The failed coup staged by Maj. General Godefroid Niyombare, a former intelligence service head, is one of the many indicators that all is not well in Burundi. Burundi is slowly sinking into an electoral crisis likely to be worse than the failed 2010 elections. More than 100, 000 refugees have fled to neighboring Rwanda, DRC, and Tanzania since the president announced his quest for a third term.
Burundi’s President, Pierre Nkurunziza quest for a third term in the 26th June elections has been largely seen to be against the constitution and the Arusha Agreement. Maj. General Niyombare justified the coup by saying that he was acting in the best interest of the Arusha Agreement. The fundamental question is whether it had really disintegrated, and why it is so important to justify a coup. The Arusha Peace and Reconciliation Agreement was signed in 2000 effectively ending a long ethnically motivated war in 2005 that claimed over 300, 000 lives. Among its fundamental provisions was the institutionalization of a series of electoral and judicial reforms by creation of an independent electoral commission a fixed two terms for president, vibrant multiple party democracy impartial judicial system to ensure a transitional justice process. It also institutionalized power sharing to cater for the various political and ethnic considerations in Burundi.
The Constitution of Burundi, which is a creation of the Arusha Agreement, captured the demands of the Arusha Agreement and in particular stipulates a two fixed term presidential mandate of five years, an independent electoral body, freedom of the press and to a power sharing between the opposition and the government. It is very sad to note that the ruling elite in Burundi have systematically blocked the implementation of most of the key provisions of the Agreement, for instance; they have staged a superficial opposition de façade to preserve the appearance of institutionalized powering, the Judicial structures are partisan and play to the whims of the executive, lack of independence of the Independent National Electoral Commission (INEC) and a weak socio-economic environment are all strategies to reduce the inclusivity of the electoral process and tilt the outcome to the ruling elite. Furthermore, during the electoral campaigns, opposition leaders and supporters have been unable to move freely with serious threats of violence from Nkurunziza’s administration, violating key provisions of the Arusha Agreement.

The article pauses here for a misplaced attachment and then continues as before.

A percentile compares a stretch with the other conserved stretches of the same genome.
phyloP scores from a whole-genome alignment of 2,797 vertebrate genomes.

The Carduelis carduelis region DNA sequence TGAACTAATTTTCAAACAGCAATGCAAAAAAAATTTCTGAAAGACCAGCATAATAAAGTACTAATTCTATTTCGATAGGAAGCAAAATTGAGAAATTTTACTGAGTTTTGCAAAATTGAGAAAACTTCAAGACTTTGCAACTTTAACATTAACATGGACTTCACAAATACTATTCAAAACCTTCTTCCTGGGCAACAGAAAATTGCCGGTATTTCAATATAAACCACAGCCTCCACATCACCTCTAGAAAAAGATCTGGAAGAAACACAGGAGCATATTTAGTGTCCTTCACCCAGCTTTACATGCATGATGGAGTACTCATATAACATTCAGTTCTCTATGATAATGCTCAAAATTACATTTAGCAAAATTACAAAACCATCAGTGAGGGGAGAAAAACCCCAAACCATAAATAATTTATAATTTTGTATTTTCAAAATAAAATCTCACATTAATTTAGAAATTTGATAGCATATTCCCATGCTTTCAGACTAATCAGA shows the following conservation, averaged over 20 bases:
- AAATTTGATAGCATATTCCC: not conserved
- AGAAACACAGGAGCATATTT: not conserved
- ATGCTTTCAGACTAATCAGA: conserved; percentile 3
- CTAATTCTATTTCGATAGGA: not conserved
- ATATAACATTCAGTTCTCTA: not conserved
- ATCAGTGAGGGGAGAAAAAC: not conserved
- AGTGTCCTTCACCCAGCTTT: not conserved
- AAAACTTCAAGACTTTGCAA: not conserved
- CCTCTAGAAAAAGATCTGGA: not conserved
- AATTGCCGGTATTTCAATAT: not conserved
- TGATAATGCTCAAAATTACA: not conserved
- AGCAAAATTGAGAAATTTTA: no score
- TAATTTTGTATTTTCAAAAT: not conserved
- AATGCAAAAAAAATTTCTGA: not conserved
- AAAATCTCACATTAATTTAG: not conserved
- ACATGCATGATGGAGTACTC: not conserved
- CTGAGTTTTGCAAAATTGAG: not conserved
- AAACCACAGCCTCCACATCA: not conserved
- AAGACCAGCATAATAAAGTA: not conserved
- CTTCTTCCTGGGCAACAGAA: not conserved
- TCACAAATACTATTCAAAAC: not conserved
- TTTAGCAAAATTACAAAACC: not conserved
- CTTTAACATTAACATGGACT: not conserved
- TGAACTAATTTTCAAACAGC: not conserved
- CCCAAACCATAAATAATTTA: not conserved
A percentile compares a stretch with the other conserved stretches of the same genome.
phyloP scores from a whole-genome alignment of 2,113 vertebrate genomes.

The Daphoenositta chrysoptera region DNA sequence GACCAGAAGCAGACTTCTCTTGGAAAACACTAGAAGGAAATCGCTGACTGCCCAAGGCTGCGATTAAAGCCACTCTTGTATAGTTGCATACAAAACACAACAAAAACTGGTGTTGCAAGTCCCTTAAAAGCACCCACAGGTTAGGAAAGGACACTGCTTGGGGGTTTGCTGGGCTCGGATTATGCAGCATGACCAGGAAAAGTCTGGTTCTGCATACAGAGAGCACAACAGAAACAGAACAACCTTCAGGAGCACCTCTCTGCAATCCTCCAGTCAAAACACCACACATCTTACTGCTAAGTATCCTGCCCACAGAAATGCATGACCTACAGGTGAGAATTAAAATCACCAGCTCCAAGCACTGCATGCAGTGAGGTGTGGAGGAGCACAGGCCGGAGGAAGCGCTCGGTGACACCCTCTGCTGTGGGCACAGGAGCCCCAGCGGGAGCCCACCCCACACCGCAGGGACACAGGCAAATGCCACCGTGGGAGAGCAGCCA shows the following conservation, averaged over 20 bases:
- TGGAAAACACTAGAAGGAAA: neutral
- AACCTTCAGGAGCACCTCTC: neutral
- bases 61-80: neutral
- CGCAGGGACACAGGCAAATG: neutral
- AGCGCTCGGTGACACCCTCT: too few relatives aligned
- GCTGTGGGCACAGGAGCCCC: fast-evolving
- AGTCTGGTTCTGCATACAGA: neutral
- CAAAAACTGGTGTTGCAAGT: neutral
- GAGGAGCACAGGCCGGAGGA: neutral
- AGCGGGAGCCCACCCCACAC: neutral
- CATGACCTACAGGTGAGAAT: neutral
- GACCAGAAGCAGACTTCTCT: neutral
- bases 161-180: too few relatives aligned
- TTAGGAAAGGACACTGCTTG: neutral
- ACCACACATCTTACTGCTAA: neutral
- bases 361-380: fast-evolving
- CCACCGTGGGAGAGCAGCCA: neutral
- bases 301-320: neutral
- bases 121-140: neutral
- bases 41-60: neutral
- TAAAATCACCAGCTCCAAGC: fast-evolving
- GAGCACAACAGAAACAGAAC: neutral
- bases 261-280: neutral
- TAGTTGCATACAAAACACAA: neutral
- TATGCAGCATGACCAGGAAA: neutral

European and African Unions have suspended their support to the Burundian electoral process until the environment is ripe for free and fair elections and the African Union together with the East African Community have asked for the postponement of elections in Burundi. President Nkurunziza and the ruling elite together with political actors should quickly refer to the Arusha Agreement and ensure that its key provisions are respected and effected. Perhaps a new legal regime that effectively ensures the independence of the INEC, an impartial judicial system, freedom of the media, a real powering sharing agreement, a vibrant opposition and civil society should be put in place as a matter of urgency before meaningful polls are held.
Elections are a celebration of fundamental human rights and more specifically, civil and political rights and as such, should not make Burundians weep, loose lives, property and country as is the case now. Indeed only an all-inclusive dialogue and respect to the key provisions of the Arusha agreement will usher conducive environment for a free, fair and credible electoral process in Burundi. In the end, if these conditions and structures are put in place it would not matter whether Nkurunziza’s name is in the ballot or not. The people of Burundi will decide on governs them through the polls.
Article by: Marcus Antonie
Marcus Antonie works for the Institute for Education in Democracy, Electoral Processes and Institutions of Democracy Program.